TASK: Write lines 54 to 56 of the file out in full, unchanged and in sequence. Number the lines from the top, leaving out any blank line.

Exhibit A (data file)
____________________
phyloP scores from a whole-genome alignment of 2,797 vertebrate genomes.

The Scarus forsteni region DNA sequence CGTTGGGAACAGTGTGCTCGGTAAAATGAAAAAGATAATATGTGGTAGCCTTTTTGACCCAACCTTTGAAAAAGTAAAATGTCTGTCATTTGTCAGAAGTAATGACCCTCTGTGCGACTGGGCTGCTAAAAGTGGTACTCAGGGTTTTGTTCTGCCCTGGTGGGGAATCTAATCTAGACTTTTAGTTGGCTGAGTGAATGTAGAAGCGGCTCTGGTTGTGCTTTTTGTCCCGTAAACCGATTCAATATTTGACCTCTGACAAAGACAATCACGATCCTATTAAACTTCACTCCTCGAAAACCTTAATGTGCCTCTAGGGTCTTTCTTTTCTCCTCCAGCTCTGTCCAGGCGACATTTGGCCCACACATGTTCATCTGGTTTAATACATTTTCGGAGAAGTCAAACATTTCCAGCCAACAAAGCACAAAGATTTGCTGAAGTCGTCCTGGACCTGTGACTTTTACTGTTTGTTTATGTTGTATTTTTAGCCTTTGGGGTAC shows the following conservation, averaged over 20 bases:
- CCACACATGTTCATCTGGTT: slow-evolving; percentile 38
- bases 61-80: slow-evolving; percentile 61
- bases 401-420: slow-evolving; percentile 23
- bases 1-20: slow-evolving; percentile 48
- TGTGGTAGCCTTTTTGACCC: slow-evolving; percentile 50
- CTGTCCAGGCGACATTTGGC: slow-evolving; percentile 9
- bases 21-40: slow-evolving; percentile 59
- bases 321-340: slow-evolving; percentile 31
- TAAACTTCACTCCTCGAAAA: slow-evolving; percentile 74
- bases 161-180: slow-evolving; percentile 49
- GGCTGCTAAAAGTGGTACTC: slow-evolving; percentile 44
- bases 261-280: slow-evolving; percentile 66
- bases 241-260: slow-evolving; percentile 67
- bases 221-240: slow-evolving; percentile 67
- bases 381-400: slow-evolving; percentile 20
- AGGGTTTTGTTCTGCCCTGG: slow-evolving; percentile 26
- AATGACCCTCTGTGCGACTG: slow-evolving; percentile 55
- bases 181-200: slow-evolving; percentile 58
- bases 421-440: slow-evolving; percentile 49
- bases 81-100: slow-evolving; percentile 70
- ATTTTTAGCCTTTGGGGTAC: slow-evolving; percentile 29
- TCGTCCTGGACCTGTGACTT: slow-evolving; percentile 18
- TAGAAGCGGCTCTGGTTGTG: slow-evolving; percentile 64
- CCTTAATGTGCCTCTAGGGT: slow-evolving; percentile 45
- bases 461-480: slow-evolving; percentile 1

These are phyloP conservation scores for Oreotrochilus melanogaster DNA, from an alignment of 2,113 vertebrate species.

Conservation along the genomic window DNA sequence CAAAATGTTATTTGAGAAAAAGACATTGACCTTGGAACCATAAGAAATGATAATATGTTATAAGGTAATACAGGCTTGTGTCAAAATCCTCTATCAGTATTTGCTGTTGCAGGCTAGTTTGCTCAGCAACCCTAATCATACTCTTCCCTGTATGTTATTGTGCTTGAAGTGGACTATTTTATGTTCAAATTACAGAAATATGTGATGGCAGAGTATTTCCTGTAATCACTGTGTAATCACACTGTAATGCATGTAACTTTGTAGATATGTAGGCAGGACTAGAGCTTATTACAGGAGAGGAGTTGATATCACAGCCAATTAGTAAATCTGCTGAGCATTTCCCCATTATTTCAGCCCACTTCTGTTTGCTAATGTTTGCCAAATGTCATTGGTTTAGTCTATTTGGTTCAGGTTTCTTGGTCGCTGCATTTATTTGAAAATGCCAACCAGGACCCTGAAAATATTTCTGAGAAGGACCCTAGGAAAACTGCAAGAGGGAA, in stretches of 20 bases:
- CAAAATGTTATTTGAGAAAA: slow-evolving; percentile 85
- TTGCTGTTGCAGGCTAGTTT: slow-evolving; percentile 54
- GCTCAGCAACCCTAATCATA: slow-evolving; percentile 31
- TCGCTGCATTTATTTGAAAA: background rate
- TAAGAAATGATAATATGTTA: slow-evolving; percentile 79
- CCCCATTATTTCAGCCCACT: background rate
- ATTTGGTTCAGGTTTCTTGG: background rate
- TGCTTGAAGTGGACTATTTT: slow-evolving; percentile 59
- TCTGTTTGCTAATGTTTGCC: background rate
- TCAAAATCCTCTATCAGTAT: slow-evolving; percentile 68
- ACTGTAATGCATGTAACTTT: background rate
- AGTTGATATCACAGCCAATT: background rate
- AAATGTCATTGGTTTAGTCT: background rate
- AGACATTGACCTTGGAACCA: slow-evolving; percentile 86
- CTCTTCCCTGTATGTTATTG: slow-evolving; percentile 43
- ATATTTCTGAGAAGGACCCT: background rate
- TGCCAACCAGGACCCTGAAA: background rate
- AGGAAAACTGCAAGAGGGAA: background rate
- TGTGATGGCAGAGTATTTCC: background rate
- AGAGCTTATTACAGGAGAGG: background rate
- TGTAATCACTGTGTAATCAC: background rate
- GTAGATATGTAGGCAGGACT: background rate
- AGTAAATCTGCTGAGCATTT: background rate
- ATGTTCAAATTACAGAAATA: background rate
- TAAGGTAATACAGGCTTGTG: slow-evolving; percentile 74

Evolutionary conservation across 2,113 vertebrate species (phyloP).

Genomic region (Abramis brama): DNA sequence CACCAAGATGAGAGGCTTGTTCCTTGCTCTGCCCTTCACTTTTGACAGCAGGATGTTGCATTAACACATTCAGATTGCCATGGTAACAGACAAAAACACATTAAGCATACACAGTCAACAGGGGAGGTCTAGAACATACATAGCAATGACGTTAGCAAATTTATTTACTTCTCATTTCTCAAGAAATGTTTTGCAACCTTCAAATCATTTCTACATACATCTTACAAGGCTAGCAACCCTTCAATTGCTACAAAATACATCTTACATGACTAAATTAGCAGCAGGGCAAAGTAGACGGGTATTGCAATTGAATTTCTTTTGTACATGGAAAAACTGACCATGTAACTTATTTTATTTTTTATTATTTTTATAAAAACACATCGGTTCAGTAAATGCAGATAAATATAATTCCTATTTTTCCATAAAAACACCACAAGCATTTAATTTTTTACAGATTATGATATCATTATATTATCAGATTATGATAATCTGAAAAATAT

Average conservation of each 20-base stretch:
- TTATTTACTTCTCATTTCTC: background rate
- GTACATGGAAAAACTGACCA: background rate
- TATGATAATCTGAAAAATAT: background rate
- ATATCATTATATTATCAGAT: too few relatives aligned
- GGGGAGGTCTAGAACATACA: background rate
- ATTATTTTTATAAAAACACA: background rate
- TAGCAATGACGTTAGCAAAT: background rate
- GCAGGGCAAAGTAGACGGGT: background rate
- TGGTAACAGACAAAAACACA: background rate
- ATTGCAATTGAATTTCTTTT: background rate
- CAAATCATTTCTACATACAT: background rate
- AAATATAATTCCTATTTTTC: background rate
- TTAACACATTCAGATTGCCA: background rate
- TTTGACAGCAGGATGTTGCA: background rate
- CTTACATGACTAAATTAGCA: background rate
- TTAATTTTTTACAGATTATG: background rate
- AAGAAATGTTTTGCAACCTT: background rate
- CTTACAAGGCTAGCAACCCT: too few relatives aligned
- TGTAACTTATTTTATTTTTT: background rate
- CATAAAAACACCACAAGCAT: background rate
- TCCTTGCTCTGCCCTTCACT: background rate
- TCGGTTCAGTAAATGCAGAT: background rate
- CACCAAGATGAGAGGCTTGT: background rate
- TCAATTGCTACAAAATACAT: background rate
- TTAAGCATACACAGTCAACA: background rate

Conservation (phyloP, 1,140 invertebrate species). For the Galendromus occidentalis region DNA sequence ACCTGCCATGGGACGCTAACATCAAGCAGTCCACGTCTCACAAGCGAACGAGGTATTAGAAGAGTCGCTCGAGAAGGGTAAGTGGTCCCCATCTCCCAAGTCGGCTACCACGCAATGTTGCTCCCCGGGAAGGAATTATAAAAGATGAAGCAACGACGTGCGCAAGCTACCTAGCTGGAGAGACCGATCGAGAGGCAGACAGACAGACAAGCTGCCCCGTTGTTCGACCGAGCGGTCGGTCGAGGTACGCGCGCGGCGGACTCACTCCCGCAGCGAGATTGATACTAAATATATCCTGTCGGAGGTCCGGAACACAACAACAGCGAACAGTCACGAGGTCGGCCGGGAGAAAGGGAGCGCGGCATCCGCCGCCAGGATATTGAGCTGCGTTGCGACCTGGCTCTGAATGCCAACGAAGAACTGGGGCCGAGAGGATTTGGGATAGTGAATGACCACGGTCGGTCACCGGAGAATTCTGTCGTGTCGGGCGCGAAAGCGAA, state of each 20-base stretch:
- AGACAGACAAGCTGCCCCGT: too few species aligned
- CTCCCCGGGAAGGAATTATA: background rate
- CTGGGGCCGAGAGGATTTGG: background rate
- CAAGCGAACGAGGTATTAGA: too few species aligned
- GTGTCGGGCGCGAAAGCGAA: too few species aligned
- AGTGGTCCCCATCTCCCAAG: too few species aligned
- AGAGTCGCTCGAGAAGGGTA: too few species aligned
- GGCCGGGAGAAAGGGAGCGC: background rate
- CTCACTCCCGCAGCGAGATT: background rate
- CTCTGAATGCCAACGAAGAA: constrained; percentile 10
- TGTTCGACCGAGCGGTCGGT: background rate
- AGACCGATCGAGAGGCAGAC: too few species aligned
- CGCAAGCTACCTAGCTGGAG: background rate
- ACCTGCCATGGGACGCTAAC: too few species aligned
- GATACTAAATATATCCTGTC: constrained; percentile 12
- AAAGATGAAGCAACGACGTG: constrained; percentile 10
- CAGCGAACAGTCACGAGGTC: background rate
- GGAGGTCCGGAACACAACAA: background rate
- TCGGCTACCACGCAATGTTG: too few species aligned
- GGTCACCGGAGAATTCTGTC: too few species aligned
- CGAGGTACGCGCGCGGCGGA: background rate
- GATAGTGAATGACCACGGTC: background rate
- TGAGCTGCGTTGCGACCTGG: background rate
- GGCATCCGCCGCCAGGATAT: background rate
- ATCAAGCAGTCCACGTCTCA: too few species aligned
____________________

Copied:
- TAAGGTAATACAGGCTTGTG: slow-evolving; percentile 74

Evolutionary conservation across 2,113 vertebrate species (phyloP).

Genomic region (Abramis brama): DNA sequence CACCAAGATGAGAGGCTTGTTCCTTGCTCTGCCCTTCACTTTTGACAGCAGGATGTTGCATTAACACATTCAGATTGCCATGGTAACAGACAAAAACACATTAAGCATACACAGTCAACAGGGGAGGTCTAGAACATACATAGCAATGACGTTAGCAAATTTATTTACTTCTCATTTCTCAAGAAATGTTTTGCAACCTTCAAATCATTTCTACATACATCTTACAAGGCTAGCAACCCTTCAATTGCTACAAAATACATCTTACATGACTAAATTAGCAGCAGGGCAAAGTAGACGGGTATTGCAATTGAATTTCTTTTGTACATGGAAAAACTGACCATGTAACTTATTTTATTTTTTATTATTTTTATAAAAACACATCGGTTCAGTAAATGCAGATAAATATAATTCCTATTTTTCCATAAAAACACCACAAGCATTTAATTTTTTACAGATTATGATATCATTATATTATCAGATTATGATAATCTGAAAAATAT